The Casey Foun­da­tion rec­om­mends six strate­gies that can help move low-income fam­i­lies onto the path for prosperity:

  • Strength­en and mod­ern­ize unem­ploy­ment insur­ance (UI) and pro­mote fore­clo­sure pre­ven­tion and reme­di­a­tion efforts: Eco­nom­ic secu­ri­ty is impor­tant through­out a child’s devel­op­ment. A con­tin­ued exten­sion of UI ben­e­fits for the long-term unem­ployed beyond the end of 2011 is rec­om­mend­ed if the unem­ploy­ment rate has not sig­nif­i­cant­ly improved. State leg­is­la­tion could be enact­ed, such as manda­to­ry fore­clo­sure medi­a­tion and per­ma­nent fed­er­al ten­ant pro­tec­tions so that renters who live in prop­er­ties at risk for fore­clo­sure do not lose their lease.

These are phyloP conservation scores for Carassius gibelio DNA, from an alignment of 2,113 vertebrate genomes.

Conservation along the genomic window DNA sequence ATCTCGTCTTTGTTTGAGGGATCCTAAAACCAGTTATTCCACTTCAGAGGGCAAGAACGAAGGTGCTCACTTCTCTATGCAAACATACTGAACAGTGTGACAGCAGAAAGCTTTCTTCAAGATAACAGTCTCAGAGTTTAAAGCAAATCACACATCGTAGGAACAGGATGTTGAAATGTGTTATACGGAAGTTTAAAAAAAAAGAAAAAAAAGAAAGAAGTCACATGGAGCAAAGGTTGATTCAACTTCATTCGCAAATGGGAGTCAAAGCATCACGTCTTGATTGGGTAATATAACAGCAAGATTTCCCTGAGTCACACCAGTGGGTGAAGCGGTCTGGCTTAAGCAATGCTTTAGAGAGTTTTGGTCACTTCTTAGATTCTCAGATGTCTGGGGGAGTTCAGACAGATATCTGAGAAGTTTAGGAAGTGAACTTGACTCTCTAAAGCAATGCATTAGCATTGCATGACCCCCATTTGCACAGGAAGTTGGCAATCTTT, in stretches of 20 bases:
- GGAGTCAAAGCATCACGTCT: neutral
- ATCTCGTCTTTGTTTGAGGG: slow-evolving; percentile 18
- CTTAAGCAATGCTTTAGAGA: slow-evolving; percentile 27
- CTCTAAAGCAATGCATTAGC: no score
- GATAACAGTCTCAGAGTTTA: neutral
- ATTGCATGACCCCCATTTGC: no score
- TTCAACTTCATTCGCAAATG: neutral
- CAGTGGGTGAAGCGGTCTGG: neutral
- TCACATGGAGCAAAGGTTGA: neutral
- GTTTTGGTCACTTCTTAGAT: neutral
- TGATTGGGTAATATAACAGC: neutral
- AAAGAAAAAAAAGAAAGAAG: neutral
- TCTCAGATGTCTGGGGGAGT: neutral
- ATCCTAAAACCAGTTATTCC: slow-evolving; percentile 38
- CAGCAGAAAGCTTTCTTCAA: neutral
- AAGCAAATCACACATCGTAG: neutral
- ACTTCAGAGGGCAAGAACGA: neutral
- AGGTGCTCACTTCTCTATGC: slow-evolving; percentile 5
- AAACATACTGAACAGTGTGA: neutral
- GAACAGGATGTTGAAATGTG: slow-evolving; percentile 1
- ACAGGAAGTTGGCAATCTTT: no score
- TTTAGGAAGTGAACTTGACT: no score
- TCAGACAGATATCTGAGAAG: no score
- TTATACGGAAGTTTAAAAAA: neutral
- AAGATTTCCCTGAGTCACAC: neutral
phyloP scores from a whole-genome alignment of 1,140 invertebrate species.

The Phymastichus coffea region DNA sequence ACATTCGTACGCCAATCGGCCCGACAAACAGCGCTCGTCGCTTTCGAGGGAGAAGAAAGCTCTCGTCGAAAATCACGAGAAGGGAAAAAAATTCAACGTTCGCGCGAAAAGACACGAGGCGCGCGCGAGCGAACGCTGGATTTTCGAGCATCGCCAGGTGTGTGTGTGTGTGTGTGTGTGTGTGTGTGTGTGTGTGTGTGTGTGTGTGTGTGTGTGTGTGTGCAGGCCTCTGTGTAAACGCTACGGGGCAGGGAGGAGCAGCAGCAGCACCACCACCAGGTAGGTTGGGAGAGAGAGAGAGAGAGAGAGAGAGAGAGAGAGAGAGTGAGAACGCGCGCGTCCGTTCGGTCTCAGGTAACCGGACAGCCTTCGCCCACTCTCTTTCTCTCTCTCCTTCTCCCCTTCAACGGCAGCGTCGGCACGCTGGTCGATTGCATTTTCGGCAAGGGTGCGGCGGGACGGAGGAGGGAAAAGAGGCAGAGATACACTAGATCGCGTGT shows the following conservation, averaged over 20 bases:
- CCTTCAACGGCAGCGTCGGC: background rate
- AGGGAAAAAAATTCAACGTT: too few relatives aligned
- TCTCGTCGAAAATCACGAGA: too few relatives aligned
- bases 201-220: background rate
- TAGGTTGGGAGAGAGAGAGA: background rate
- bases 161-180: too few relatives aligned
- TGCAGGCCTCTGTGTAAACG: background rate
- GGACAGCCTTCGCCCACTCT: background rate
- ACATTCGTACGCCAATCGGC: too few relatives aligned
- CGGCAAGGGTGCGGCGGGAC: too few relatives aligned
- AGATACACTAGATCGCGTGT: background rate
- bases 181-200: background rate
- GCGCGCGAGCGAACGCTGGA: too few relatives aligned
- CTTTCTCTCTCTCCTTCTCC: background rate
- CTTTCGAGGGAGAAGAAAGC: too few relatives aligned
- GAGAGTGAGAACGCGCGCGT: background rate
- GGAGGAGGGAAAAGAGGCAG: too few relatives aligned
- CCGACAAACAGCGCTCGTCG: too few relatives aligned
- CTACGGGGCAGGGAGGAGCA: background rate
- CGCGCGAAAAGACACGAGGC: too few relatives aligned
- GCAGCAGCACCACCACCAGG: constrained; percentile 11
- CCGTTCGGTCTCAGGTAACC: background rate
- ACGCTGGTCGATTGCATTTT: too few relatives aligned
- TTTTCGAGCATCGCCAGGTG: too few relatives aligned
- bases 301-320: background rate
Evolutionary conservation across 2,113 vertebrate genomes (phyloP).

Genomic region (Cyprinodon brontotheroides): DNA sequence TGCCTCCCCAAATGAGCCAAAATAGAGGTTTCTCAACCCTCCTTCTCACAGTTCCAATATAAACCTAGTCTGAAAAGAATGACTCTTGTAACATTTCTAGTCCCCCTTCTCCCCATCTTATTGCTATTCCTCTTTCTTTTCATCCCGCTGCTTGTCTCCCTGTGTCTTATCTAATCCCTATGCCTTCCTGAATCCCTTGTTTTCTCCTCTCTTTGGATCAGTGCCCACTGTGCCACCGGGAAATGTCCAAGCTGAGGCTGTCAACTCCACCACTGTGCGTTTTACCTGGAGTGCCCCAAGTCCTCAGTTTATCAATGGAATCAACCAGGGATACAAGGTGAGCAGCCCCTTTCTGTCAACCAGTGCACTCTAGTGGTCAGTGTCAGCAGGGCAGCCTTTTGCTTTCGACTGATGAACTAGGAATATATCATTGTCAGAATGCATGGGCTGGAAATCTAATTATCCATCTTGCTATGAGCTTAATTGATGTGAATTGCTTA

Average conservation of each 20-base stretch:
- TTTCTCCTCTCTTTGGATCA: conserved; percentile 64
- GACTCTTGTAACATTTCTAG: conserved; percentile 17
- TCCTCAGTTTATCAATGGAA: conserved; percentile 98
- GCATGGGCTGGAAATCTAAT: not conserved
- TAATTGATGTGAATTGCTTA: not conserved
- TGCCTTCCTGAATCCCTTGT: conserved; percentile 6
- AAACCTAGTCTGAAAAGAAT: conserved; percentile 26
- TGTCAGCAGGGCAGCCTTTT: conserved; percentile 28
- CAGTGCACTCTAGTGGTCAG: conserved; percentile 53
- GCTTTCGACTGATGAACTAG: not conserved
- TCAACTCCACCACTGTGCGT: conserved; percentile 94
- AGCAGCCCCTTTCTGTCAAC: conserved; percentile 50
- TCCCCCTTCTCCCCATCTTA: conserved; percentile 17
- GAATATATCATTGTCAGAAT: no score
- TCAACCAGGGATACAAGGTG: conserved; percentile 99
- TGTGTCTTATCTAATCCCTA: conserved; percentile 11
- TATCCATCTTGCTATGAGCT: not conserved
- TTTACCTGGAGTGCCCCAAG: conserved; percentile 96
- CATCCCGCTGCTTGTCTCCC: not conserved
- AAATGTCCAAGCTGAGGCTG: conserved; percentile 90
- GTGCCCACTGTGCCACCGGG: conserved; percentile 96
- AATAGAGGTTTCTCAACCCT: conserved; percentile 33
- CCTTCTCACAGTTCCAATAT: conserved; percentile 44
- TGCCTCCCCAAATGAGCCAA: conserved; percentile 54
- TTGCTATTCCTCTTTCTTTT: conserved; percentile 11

• Pre­serve and strength­en exist­ing pro­grams that sup­ple­ment pover­ty-lev­el wages, off­set the high cost of child care and pro­vide health insur­ance cov­er­age for par­ents and chil­dren: Valu­able tax cred­its such as the refund­able Earned Income Tax Cred­it should be pre­served, as these cred­its have been effec­tive in lift­ing 6.6 mil­lion Amer­i­cans above the fed­er­al pover­ty line (2001). Low- and mod­er­ate-income fam­i­lies’ access to sub­si­dized child care should be the pri­or­i­ty. While states have done a good job of using Med­ic­aid and the State Children’s Health Insur­ance Pro­gram to pro­vide health insur­ance cov­er­age for par­ents and chil­dren, states should con­tin­ue to devel­op strate­gies to bridge the pay­ment gaps to ensure that this gen­er­a­tion and the next are healthy and strong.